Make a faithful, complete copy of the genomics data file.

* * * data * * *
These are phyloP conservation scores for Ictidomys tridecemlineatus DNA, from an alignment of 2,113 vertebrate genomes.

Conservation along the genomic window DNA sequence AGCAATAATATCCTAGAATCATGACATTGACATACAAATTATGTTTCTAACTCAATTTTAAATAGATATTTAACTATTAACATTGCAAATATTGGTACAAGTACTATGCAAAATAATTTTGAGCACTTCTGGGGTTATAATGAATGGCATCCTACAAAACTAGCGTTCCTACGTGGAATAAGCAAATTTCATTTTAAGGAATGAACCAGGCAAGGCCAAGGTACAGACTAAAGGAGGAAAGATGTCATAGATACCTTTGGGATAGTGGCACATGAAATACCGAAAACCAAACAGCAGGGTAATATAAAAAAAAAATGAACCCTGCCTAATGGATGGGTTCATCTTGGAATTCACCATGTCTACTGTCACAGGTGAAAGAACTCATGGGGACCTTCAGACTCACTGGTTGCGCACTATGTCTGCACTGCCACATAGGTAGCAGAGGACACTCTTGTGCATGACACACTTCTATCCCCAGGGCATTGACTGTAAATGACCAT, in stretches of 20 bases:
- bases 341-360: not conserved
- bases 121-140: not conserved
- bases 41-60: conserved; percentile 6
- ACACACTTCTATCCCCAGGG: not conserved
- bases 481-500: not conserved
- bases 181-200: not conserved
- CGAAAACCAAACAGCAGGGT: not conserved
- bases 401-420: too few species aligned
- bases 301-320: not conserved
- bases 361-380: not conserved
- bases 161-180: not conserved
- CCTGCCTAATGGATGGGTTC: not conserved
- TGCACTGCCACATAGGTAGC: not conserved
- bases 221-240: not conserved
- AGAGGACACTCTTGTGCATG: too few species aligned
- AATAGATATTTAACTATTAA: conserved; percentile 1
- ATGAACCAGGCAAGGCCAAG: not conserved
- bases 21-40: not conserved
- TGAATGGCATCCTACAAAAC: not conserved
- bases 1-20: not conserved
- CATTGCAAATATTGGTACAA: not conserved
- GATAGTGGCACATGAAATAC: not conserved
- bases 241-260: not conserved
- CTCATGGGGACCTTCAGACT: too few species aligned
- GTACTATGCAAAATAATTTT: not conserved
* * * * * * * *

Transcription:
These are phyloP conservation scores for Ictidomys tridecemlineatus DNA, from an alignment of 2,113 vertebrate genomes.

Conservation along the genomic window DNA sequence AGCAATAATATCCTAGAATCATGACATTGACATACAAATTATGTTTCTAACTCAATTTTAAATAGATATTTAACTATTAACATTGCAAATATTGGTACAAGTACTATGCAAAATAATTTTGAGCACTTCTGGGGTTATAATGAATGGCATCCTACAAAACTAGCGTTCCTACGTGGAATAAGCAAATTTCATTTTAAGGAATGAACCAGGCAAGGCCAAGGTACAGACTAAAGGAGGAAAGATGTCATAGATACCTTTGGGATAGTGGCACATGAAATACCGAAAACCAAACAGCAGGGTAATATAAAAAAAAAATGAACCCTGCCTAATGGATGGGTTCATCTTGGAATTCACCATGTCTACTGTCACAGGTGAAAGAACTCATGGGGACCTTCAGACTCACTGGTTGCGCACTATGTCTGCACTGCCACATAGGTAGCAGAGGACACTCTTGTGCATGACACACTTCTATCCCCAGGGCATTGACTGTAAATGACCAT, in stretches of 20 bases:
- bases 341-360: not conserved
- bases 121-140: not conserved
- bases 41-60: conserved; percentile 6
- ACACACTTCTATCCCCAGGG: not conserved
- bases 481-500: not conserved
- bases 181-200: not conserved
- CGAAAACCAAACAGCAGGGT: not conserved
- bases 401-420: too few species aligned
- bases 301-320: not conserved
- bases 361-380: not conserved
- bases 161-180: not conserved
- CCTGCCTAATGGATGGGTTC: not conserved
- TGCACTGCCACATAGGTAGC: not conserved
- bases 221-240: not conserved
- AGAGGACACTCTTGTGCATG: too few species aligned
- AATAGATATTTAACTATTAA: conserved; percentile 1
- ATGAACCAGGCAAGGCCAAG: not conserved
- bases 21-40: not conserved
- TGAATGGCATCCTACAAAAC: not conserved
- bases 1-20: not conserved
- CATTGCAAATATTGGTACAA: not conserved
- GATAGTGGCACATGAAATAC: not conserved
- bases 241-260: not conserved
- CTCATGGGGACCTTCAGACT: too few species aligned
- GTACTATGCAAAATAATTTT: not conserved